According to Ansel Watrous’ History of Larimer County, Colorado, the Commercial Bank & Trust Co. was established on May 23, 1906. Located at 146 North College Avenue, B. F. Clark was the first president. If we are to believe its 1914 letterhead, L. C. Moore was now the president and Munchkins were visiting our city. Below are scans of the full letterhead and an enlargement of their logo.
The Munchkins, the diminutive creatures in Frank Baum’s The Wonderful Wizard of Oz were obviously in town for the day. If I’ve done the math correctly, the smartly dressed homunculi are approximately two-feet, three-inches tall, short even for normal Munchkins who were around four-feet tall in the 1939 Wizard of Oz movie.
Why haven’t we heard of this visitation before? Was there a government cover-up?
Below is a Munchkin-less photograph I took of the Commercial Bank & Trust Co in 2009. At that time, the bar was called the Vault. Today, it is the High Point Bar.
The Commercial Bank & Trust Co. is a Fort Collins Landmark Building.
In 1912, the Colorado Agricultural School (now CSU) established a department of Rural and Industrial Education. Their mission was to study rural education in the state, a state still sparsely populated with many rural school districts, and to recommend changes for rural schools on a state-wide basis. It didn’t take long for them to identify the major problems; small, weak, and inefficient district school organizations, untrained and inexperienced teachers, and inadequate school buildings and equipment. The solution was also plainly obvious to them – consolidation – and one of their earliest experiments was Larimer County and what would become the Cache La Poudre Consolidated School, in Laporte, Colorado.
On July 4, 1913, the cornerstone was laid for the new school. According to the Fort Collins Weekly Courier, over 300 people witnessed the “imposing ceremony.” Many luminaries spoke at the ceremony that the newspaper called “one of the broadest steps in education ever made in Northern Colorado.
One of the speakers was Charles A. Lory, President of CAC. He reminded the audience of college’s long-time effort in rural education, thanked a number of people who were involved in the school’s planning, and closed by telling the audience that “the college’s telephone system [was] connected at all times with the Laporte district and that all they had to do was to call the college and anything that institution could do to help would be done promptly and cheerfully.”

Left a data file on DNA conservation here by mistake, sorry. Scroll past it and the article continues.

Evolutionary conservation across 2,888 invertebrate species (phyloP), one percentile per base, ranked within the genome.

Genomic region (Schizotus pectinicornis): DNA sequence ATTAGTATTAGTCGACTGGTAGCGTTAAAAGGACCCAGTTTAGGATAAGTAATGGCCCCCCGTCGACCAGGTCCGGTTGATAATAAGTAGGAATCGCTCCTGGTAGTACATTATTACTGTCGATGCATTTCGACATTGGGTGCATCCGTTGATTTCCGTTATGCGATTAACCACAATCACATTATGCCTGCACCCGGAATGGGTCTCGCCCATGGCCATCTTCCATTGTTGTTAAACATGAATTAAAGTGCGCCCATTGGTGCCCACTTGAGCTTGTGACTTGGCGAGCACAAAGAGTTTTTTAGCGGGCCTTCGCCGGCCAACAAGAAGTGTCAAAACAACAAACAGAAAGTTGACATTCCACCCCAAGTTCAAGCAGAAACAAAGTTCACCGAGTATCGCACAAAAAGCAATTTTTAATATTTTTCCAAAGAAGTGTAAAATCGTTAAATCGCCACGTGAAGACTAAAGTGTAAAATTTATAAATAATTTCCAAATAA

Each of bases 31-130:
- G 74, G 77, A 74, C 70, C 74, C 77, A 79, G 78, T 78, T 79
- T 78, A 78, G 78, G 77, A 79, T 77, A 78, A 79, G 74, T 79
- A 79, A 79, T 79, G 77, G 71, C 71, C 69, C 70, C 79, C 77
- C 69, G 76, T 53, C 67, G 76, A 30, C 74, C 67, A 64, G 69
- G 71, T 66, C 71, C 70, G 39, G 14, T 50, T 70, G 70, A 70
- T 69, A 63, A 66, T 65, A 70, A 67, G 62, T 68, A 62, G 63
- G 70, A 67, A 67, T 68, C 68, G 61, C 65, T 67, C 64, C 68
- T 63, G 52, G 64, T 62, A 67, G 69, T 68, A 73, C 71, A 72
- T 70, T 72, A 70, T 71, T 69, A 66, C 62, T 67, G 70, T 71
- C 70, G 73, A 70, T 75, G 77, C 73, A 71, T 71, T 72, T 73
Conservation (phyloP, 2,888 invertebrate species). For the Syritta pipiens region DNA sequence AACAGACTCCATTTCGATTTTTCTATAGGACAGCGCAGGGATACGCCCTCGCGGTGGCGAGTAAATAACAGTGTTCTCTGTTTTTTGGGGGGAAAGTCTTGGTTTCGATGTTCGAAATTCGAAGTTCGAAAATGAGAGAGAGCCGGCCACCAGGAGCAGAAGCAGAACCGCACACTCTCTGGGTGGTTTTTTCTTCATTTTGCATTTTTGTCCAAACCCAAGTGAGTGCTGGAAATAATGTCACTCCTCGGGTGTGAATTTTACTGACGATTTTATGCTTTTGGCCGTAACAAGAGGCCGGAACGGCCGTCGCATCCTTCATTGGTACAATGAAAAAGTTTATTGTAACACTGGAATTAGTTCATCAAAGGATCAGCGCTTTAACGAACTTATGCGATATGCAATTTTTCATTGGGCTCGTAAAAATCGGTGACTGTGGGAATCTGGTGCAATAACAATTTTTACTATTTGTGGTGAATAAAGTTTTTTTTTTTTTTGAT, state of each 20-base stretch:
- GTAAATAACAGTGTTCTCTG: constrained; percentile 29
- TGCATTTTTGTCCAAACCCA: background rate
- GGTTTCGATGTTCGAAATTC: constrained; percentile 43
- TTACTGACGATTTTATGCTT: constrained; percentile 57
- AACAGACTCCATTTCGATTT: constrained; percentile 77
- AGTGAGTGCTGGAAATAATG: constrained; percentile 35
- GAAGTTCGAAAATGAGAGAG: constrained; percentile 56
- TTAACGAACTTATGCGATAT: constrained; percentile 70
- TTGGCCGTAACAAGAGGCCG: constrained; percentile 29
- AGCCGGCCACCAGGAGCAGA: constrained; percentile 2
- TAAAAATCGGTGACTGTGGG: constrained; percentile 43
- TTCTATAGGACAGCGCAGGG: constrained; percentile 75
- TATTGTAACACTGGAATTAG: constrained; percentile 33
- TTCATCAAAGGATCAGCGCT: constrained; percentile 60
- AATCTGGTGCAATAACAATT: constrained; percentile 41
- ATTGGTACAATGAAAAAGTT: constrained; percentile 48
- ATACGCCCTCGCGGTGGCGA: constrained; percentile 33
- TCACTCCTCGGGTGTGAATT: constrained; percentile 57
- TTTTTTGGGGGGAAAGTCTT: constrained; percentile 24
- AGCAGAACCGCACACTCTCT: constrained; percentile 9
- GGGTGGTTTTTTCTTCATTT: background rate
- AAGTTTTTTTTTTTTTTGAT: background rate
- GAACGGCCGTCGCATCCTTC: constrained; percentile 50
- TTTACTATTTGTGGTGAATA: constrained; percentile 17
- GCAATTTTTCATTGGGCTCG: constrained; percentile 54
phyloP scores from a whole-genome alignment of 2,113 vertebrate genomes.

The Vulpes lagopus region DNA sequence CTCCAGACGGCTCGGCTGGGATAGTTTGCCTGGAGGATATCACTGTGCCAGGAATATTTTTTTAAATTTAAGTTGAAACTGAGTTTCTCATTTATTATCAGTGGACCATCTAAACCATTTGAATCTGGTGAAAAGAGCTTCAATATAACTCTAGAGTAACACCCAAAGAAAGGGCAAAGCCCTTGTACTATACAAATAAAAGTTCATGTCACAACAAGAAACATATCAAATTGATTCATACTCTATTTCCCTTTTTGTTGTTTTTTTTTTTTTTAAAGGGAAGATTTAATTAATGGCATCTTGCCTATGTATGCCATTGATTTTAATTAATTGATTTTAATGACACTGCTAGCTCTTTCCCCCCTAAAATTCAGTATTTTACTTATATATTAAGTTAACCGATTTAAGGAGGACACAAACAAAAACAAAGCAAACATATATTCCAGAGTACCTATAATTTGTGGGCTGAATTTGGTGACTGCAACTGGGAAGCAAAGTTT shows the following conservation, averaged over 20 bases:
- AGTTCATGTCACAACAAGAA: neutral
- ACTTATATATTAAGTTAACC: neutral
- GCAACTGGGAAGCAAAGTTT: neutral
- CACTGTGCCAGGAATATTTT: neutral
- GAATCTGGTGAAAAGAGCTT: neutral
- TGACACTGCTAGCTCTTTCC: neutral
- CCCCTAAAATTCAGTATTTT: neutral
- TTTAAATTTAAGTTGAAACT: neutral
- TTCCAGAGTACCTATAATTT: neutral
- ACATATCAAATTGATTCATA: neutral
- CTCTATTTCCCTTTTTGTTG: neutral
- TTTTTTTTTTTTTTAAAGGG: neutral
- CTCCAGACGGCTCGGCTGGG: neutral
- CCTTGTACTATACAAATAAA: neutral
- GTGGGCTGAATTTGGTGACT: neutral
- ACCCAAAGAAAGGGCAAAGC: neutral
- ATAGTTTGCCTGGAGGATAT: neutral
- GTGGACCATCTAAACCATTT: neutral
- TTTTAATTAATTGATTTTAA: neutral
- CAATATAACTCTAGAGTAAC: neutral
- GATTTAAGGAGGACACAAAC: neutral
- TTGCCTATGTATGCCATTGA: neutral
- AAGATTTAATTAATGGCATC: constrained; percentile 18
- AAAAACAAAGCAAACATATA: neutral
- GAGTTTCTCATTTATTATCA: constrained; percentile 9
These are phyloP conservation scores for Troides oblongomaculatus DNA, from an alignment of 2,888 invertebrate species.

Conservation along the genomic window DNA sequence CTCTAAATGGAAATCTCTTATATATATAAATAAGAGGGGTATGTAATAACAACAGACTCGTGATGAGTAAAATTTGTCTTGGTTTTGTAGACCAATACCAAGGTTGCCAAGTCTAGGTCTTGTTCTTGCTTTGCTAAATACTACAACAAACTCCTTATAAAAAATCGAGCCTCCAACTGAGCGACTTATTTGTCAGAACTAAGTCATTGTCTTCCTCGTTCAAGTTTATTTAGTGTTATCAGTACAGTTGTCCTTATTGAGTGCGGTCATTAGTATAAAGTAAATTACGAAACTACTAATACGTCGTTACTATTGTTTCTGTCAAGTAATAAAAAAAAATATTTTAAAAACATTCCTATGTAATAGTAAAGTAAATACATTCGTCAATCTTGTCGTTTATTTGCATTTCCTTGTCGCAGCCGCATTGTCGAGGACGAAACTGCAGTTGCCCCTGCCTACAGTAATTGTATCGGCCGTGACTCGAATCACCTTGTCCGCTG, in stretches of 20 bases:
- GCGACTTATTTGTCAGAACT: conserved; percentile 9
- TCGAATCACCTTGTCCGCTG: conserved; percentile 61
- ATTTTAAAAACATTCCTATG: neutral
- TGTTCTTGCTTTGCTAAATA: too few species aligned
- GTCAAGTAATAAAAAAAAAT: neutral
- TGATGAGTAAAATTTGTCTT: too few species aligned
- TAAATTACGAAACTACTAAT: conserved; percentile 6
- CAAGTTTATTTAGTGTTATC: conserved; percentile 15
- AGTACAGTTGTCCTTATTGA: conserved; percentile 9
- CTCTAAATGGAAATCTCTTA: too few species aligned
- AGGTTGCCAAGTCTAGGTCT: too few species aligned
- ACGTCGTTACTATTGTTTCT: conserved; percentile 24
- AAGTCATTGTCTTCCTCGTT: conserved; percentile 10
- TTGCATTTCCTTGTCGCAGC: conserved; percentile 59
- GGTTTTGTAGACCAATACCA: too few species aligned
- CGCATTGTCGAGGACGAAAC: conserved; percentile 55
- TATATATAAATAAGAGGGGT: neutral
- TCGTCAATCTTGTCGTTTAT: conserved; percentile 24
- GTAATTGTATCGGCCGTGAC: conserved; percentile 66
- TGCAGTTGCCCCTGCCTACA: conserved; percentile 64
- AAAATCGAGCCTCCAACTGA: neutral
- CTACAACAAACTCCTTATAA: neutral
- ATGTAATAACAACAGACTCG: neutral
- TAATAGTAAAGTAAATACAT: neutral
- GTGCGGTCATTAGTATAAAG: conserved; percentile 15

In October 1913, the Cache La Poudre Consolidated School, consolidating six small rural schools, opened for business with 181 students, from first grade through high school.
In 1918, CAC released a report entitled, “Rural School Improvement in Colorado.” Around a dozen consolidated schools were reported on in detail, including the Cache La Poudre Consolidated School. According to the CAC report, the new school consolidated five rural school districts and parts of two adjoining districts. Six old buildings were abandoned and were replaced by “a beautiful structure of brick and stone, costing $30,000.” Here is how the school is described in the report:
“The basement story, all above ground, is made of Colorado red sandstone, quarried from the red cliffs within the district, while the two other stories of red pressed brick. There are about 15 rooms in the building. It is modern as to heating, lighting, and ventilation and has indoor toilets, and its drinking fountains are supplied with pure and cold mountain water. . . . Nine rooms are used for classroom work. The large school and community auditorium will seat 350 and the manual training teacher and his family live in five rooms on the ground floor.”
Below is the full-page image of the school, used in the report.
Transportation was obviously as important to the school consolidation effort as the new schools. The new Laporte school used six wagons to move students around the consolidated district. The wagons were purchased from the Delphi Wagon Company in Indiana. One local writer said the wagons “were not unlike the wagons used . . . for conveyance of prisoners from one jail to another.” The wagons were fitted with side curtains to protect the students from weather. When the snow was high, the wheels were replaced with bobsleds to make sure students could attend school.